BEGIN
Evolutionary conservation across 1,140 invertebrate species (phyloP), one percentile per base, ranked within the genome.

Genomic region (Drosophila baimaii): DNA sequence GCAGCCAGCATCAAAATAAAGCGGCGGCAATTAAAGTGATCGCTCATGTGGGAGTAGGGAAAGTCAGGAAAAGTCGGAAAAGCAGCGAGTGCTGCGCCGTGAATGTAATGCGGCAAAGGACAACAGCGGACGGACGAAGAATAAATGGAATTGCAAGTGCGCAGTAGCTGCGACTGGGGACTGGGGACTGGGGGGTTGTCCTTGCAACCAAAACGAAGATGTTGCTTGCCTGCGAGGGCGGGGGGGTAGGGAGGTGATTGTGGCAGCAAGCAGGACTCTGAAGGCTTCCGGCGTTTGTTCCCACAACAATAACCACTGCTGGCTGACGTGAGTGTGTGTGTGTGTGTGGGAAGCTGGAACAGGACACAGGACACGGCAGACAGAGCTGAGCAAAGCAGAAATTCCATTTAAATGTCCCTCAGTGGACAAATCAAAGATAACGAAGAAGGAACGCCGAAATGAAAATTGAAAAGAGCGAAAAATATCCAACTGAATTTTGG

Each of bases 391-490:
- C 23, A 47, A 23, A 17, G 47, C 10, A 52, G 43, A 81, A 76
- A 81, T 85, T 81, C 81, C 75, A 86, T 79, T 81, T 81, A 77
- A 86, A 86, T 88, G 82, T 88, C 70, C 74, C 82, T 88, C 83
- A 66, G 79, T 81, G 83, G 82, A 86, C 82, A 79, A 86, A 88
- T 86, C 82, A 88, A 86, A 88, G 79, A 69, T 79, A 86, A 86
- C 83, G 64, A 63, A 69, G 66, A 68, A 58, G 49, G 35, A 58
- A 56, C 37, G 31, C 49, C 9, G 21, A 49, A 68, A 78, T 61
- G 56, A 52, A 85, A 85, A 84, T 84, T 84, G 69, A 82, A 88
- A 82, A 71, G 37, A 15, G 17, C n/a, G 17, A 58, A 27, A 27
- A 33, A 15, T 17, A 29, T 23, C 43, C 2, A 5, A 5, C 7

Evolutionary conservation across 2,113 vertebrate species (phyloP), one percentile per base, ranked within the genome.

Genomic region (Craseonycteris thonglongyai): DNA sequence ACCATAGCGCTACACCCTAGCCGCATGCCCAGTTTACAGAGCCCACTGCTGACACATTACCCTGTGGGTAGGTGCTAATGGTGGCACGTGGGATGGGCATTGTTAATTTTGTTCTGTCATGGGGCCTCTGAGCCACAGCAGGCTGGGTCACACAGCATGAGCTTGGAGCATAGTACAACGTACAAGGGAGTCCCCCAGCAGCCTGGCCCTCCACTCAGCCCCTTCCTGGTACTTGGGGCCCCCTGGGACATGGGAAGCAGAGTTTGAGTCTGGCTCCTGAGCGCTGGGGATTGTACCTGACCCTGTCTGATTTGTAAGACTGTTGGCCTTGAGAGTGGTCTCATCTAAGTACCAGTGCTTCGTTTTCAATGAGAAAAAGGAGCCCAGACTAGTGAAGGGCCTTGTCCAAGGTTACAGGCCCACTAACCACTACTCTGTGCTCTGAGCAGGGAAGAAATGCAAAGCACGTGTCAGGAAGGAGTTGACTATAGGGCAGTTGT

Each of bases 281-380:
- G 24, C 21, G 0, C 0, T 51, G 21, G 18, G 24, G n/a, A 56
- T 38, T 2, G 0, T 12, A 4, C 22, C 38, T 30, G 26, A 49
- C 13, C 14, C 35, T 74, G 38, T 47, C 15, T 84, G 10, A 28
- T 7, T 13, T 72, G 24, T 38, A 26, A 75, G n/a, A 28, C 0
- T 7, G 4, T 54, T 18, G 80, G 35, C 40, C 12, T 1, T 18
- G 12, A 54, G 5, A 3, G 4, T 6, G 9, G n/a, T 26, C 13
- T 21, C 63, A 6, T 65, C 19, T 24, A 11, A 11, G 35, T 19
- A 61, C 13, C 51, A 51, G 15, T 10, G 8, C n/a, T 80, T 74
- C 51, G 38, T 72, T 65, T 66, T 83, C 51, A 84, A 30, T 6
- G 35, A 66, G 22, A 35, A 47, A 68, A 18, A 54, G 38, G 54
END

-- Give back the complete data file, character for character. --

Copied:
Evolutionary conservation across 1,140 invertebrate species (phyloP), one percentile per base, ranked within the genome.

Genomic region (Drosophila baimaii): DNA sequence GCAGCCAGCATCAAAATAAAGCGGCGGCAATTAAAGTGATCGCTCATGTGGGAGTAGGGAAAGTCAGGAAAAGTCGGAAAAGCAGCGAGTGCTGCGCCGTGAATGTAATGCGGCAAAGGACAACAGCGGACGGACGAAGAATAAATGGAATTGCAAGTGCGCAGTAGCTGCGACTGGGGACTGGGGACTGGGGGGTTGTCCTTGCAACCAAAACGAAGATGTTGCTTGCCTGCGAGGGCGGGGGGGTAGGGAGGTGATTGTGGCAGCAAGCAGGACTCTGAAGGCTTCCGGCGTTTGTTCCCACAACAATAACCACTGCTGGCTGACGTGAGTGTGTGTGTGTGTGTGGGAAGCTGGAACAGGACACAGGACACGGCAGACAGAGCTGAGCAAAGCAGAAATTCCATTTAAATGTCCCTCAGTGGACAAATCAAAGATAACGAAGAAGGAACGCCGAAATGAAAATTGAAAAGAGCGAAAAATATCCAACTGAATTTTGG

Each of bases 391-490:
- C 23, A 47, A 23, A 17, G 47, C 10, A 52, G 43, A 81, A 76
- A 81, T 85, T 81, C 81, C 75, A 86, T 79, T 81, T 81, A 77
- A 86, A 86, T 88, G 82, T 88, C 70, C 74, C 82, T 88, C 83
- A 66, G 79, T 81, G 83, G 82, A 86, C 82, A 79, A 86, A 88
- T 86, C 82, A 88, A 86, A 88, G 79, A 69, T 79, A 86, A 86
- C 83, G 64, A 63, A 69, G 66, A 68, A 58, G 49, G 35, A 58
- A 56, C 37, G 31, C 49, C 9, G 21, A 49, A 68, A 78, T 61
- G 56, A 52, A 85, A 85, A 84, T 84, T 84, G 69, A 82, A 88
- A 82, A 71, G 37, A 15, G 17, C n/a, G 17, A 58, A 27, A 27
- A 33, A 15, T 17, A 29, T 23, C 43, C 2, A 5, A 5, C 7

Evolutionary conservation across 2,113 vertebrate species (phyloP), one percentile per base, ranked within the genome.

Genomic region (Craseonycteris thonglongyai): DNA sequence ACCATAGCGCTACACCCTAGCCGCATGCCCAGTTTACAGAGCCCACTGCTGACACATTACCCTGTGGGTAGGTGCTAATGGTGGCACGTGGGATGGGCATTGTTAATTTTGTTCTGTCATGGGGCCTCTGAGCCACAGCAGGCTGGGTCACACAGCATGAGCTTGGAGCATAGTACAACGTACAAGGGAGTCCCCCAGCAGCCTGGCCCTCCACTCAGCCCCTTCCTGGTACTTGGGGCCCCCTGGGACATGGGAAGCAGAGTTTGAGTCTGGCTCCTGAGCGCTGGGGATTGTACCTGACCCTGTCTGATTTGTAAGACTGTTGGCCTTGAGAGTGGTCTCATCTAAGTACCAGTGCTTCGTTTTCAATGAGAAAAAGGAGCCCAGACTAGTGAAGGGCCTTGTCCAAGGTTACAGGCCCACTAACCACTACTCTGTGCTCTGAGCAGGGAAGAAATGCAAAGCACGTGTCAGGAAGGAGTTGACTATAGGGCAGTTGT

Each of bases 281-380:
- G 24, C 21, G 0, C 0, T 51, G 21, G 18, G 24, G n/a, A 56
- T 38, T 2, G 0, T 12, A 4, C 22, C 38, T 30, G 26, A 49
- C 13, C 14, C 35, T 74, G 38, T 47, C 15, T 84, G 10, A 28
- T 7, T 13, T 72, G 24, T 38, A 26, A 75, G n/a, A 28, C 0
- T 7, G 4, T 54, T 18, G 80, G 35, C 40, C 12, T 1, T 18
- G 12, A 54, G 5, A 3, G 4, T 6, G 9, G n/a, T 26, C 13
- T 21, C 63, A 6, T 65, C 19, T 24, A 11, A 11, G 35, T 19
- A 61, C 13, C 51, A 51, G 15, T 10, G 8, C n/a, T 80, T 74
- C 51, G 38, T 72, T 65, T 66, T 83, C 51, A 84, A 30, T 6
- G 35, A 66, G 22, A 35, A 47, A 68, A 18, A 54, G 38, G 54